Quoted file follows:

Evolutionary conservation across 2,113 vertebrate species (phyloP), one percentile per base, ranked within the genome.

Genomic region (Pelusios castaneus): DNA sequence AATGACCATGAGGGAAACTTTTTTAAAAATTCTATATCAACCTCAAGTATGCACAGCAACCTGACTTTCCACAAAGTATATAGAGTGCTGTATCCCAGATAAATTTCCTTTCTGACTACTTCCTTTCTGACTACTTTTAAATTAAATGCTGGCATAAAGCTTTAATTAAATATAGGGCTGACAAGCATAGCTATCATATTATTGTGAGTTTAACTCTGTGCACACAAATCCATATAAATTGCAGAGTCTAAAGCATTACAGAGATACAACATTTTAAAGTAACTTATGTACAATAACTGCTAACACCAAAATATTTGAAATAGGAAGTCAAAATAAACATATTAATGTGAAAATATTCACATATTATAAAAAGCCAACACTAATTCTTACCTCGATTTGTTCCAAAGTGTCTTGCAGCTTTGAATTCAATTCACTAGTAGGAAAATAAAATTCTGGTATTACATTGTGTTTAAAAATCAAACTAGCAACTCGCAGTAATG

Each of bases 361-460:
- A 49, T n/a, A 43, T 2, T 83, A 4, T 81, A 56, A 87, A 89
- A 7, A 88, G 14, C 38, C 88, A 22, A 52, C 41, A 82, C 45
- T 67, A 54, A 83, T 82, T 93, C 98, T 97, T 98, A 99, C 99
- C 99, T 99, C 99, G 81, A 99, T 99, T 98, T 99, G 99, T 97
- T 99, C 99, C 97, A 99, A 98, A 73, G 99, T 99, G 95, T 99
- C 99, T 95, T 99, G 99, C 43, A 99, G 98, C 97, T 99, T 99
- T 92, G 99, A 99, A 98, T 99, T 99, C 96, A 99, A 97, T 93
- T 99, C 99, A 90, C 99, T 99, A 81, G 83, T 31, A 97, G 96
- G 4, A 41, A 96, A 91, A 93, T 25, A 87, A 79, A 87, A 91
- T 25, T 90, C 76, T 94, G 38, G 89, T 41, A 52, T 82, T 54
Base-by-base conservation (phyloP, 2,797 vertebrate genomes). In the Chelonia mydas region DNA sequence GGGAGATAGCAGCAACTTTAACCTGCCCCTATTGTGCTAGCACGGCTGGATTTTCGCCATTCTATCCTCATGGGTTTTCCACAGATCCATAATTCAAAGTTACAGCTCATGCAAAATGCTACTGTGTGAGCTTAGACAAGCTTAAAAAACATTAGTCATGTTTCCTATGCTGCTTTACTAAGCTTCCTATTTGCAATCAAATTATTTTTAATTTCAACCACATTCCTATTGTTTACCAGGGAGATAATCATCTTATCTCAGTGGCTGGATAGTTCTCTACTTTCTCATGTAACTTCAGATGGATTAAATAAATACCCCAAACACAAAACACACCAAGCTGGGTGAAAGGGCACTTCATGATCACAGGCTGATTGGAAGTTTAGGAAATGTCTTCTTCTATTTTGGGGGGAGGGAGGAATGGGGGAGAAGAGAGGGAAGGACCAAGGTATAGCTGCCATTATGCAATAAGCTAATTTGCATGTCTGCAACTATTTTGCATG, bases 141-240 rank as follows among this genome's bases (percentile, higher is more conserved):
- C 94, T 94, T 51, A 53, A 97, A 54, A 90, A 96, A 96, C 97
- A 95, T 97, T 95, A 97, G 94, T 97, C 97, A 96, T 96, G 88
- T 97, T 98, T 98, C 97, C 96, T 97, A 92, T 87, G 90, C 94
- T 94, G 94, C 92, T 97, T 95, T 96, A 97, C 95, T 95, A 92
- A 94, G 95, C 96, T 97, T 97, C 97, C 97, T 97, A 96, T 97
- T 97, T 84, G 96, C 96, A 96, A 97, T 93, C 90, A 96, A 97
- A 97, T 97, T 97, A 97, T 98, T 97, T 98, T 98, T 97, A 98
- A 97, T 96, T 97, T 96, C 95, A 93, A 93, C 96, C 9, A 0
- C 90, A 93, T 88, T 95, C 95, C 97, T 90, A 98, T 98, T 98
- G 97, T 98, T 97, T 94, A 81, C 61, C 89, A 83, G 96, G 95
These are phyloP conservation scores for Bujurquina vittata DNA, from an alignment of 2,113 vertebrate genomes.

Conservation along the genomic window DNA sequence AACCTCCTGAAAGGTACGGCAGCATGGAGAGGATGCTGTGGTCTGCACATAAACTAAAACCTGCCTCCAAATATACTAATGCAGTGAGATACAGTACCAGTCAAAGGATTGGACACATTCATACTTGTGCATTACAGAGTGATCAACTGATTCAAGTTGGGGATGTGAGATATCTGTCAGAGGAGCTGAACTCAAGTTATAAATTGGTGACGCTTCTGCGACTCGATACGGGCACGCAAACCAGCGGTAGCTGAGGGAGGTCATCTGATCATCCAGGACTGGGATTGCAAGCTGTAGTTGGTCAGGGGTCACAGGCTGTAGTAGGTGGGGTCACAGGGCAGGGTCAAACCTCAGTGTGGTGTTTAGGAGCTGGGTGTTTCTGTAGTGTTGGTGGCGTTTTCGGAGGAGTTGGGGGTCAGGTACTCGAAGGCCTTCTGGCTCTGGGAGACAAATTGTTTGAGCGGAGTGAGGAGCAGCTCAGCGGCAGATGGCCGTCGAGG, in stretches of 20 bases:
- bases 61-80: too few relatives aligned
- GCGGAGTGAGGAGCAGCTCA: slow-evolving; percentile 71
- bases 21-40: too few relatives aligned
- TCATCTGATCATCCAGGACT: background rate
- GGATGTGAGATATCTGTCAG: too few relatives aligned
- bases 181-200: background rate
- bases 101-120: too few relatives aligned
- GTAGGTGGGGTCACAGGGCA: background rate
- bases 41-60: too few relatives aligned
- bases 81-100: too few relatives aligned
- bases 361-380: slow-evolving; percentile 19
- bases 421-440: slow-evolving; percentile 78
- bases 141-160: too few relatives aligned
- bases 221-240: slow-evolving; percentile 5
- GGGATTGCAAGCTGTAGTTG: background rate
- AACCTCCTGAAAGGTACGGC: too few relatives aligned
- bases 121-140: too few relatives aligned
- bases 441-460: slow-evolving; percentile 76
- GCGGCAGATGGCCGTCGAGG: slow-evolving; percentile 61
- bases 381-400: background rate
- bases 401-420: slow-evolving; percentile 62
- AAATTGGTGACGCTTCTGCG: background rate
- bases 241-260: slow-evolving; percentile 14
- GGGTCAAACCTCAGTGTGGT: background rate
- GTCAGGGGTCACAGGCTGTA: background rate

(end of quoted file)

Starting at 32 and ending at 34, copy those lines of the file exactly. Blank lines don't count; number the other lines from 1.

- bases 181-200: background rate
- bases 101-120: too few relatives aligned
- GTAGGTGGGGTCACAGGGCA: background rate